Fuschia Hutton and mentor Oliver Lawrence outline the benefits of CIOL’s mentoring scheme from both sides
CIOL launched its mentoring programme, through which seasoned translators and interpreters share their knowledge to help less experienced linguists reach their full potential, at Members’ Day 2018. Mentees can choose mentors according to the skills and expertise they most need help with. Whether you are at the start of your career and want to know how to establish yourself as a freelancer; have started to get overwhelmed and need to improve your work-life balance; or are an experienced linguist looking to branch out into a new specialisation, you can find someone to help.
Mentees and mentors do not need to work in the same languages or field, but there does need to be a clear goal. The pair will typically have an initial meeting to find out whether they are a good fit and discuss how the relationship will work. Mentoring is not just about the mentee; it helps mentors to develop their leadership and communication skills while reinforcing their subject knowledge. Mentors can also benefit from their mentee’s own background and experience.
When I first heard about the new mentoring programme, I knew I had to sign up. Fresh from passing CIOL’s Diploma in Translation (DipTrans) and an in-depth copywriting course, I was new to the industry and wasn’t sure where to start. While keeping up with industry blogs and podcasts was priceless, I still had many questions I couldn’t answer on my own. Google did not always provide helpful results, and the sensitive nature of some queries meant it was difficult to find public answers. I knew nothing would compare to speaking to someone who had trodden the same path.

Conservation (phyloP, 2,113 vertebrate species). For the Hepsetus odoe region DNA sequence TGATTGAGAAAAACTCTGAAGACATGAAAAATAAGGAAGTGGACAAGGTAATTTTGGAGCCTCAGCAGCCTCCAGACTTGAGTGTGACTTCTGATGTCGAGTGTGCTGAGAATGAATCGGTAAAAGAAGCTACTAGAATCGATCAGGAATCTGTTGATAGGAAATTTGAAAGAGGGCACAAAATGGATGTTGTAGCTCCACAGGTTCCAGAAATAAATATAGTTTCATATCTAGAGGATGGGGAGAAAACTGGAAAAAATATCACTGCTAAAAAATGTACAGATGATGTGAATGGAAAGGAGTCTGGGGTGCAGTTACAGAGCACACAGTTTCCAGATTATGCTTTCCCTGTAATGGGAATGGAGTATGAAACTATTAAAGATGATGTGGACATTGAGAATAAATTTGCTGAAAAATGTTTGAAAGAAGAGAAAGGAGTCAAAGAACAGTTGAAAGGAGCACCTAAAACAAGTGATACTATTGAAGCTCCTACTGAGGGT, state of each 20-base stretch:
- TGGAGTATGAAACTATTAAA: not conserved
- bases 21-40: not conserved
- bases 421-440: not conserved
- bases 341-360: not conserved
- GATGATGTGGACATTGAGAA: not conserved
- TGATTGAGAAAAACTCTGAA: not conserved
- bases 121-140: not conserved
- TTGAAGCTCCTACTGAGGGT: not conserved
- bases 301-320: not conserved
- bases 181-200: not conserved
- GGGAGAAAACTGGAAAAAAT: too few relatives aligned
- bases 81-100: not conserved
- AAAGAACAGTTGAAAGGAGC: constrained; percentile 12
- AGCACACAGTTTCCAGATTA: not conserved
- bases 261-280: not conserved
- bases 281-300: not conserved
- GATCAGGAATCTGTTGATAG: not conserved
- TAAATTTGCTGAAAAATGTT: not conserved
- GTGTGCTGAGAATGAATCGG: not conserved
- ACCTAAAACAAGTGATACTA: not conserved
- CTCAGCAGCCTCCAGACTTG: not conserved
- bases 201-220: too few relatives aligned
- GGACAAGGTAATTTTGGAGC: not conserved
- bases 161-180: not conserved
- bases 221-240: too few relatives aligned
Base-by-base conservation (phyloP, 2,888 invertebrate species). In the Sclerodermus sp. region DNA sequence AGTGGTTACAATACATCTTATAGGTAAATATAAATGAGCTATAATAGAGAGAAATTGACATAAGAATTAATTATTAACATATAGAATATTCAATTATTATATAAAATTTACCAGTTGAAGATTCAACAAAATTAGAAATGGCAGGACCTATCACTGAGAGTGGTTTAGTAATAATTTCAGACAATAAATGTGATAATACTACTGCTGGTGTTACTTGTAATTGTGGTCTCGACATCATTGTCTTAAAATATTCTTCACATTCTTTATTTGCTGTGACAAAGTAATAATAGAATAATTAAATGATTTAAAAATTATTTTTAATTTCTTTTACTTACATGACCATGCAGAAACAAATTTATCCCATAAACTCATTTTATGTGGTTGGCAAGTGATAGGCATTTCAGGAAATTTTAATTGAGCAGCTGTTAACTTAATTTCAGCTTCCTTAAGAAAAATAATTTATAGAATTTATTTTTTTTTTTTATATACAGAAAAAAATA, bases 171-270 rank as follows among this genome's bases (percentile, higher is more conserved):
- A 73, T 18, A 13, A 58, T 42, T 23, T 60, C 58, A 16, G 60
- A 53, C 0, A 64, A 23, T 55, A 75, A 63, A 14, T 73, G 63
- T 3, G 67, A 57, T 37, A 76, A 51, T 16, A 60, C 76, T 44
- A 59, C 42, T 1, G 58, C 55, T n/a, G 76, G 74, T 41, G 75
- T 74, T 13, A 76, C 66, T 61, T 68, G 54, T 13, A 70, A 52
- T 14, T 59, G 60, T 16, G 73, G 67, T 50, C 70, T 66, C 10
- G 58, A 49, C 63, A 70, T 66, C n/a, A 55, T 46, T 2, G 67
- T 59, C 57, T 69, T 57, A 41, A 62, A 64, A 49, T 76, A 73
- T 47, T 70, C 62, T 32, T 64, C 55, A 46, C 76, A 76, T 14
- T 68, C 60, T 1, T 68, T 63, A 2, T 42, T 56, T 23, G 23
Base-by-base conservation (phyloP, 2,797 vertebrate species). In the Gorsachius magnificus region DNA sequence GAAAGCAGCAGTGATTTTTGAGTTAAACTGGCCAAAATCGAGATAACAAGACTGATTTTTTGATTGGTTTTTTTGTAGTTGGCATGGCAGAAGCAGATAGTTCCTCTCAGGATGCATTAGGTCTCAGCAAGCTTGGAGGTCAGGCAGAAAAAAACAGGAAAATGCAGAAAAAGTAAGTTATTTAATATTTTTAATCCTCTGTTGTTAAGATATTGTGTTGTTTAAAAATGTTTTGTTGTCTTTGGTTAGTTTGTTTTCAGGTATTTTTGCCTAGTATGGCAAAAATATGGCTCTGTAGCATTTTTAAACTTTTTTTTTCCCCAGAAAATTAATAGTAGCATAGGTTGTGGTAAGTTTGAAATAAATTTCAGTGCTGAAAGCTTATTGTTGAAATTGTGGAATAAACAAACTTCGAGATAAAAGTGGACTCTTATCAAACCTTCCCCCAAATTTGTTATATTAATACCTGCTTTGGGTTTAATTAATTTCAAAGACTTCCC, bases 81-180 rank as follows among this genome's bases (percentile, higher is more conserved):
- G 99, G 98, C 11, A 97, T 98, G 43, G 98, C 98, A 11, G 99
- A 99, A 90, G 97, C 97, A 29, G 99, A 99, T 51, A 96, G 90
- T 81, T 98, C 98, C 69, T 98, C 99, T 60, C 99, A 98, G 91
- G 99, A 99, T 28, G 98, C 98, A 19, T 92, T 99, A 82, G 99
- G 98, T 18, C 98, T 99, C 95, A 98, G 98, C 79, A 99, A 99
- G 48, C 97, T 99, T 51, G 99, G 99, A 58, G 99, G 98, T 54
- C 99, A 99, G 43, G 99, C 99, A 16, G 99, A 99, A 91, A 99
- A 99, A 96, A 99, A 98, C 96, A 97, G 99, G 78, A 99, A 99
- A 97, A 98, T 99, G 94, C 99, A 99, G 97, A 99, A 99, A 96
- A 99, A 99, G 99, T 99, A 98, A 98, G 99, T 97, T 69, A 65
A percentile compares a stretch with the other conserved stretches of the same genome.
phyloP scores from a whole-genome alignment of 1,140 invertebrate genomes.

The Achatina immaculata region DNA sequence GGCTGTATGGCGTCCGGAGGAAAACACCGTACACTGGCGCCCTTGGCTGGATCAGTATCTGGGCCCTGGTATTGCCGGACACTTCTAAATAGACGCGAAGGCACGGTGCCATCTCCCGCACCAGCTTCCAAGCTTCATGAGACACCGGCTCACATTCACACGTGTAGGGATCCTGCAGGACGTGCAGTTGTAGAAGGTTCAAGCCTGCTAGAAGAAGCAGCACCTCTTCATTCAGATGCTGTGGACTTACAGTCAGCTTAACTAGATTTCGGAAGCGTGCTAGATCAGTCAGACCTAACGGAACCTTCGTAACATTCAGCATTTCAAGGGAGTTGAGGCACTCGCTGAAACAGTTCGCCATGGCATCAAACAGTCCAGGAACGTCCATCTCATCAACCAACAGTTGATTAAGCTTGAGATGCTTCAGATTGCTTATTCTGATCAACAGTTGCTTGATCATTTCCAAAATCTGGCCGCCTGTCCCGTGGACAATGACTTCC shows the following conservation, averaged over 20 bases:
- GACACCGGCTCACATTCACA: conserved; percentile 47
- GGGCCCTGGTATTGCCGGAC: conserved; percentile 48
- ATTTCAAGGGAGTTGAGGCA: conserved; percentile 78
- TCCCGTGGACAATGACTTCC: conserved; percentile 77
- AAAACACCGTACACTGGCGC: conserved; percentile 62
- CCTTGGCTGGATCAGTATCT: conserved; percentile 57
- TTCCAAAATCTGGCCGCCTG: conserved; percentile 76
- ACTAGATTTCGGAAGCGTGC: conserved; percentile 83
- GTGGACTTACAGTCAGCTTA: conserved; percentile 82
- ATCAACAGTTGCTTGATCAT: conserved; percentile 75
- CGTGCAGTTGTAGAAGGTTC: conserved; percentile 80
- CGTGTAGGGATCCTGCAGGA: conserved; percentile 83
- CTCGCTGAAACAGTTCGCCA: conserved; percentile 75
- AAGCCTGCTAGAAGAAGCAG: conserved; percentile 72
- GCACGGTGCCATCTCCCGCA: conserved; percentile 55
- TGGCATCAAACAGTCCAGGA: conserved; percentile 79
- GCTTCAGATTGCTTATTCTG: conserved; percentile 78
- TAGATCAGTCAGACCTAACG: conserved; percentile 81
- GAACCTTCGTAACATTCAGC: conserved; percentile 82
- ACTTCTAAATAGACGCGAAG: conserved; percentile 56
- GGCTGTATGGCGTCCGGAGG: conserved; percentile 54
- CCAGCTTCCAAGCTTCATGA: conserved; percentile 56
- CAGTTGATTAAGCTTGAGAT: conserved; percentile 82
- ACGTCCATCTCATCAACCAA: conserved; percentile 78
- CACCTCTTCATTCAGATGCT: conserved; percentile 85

I approached Oliver because of his experience of translation, copywriting and transcreation. I was interested in how this combination of skills had worked for another translator. Our matching language combination (English and Italian) was a coincidence, but it soon became clear that having a mentor with an intimate knowledge of my target market was a bonus.
I haven’t lived in Italy since my student days but Oliver lives near Rome and most of his clients are Italian. I had assumed that I would get an equal amount of work from agencies in the UK and Italy, and was somewhat nervous about working with the Italian market. But I soon learnt that Italy has a much higher demand for marketing texts, while UK agencies tend to send me certificates and letters. Being able to discuss etiquette and Italian rates with Oliver alleviated my nervousness about working with Italian clients. He was also able to recommend Italian resources and colleagues, which helped me to network with other translators within my language combination and enabled me to choose a website translator.
I would not have picked a mentor with my language combination intentionally as I was concerned that an experienced translator would be hesitant to share knowledge with someone operating in the same market. But Oliver shares my mindset of collaboration over competition. In fact, as he is moving away from agency work in order to focus on direct clients, he has given my name to agency clients he has worked for and new direct clients he can’t accommodate.
As I started to pick up more work, my questions became more pertinent. Were the rates I quoted to a direct client in line with the market? When I missed an extremely tight deadline, had I followed up with the agency in the best way? Should I translate a poorly written press release or transcreate it to make it more suitable for the UK market?
During the process, I was very conscious of Oliver’s time. We scheduled a call once a month and I would send him a summary of the topics I wanted to discuss. I also had an opportunity to share information from my own background. I worked in marketing for years and had worked with a marketing mentor, so I was able to pass on tips about Instagram and email lists.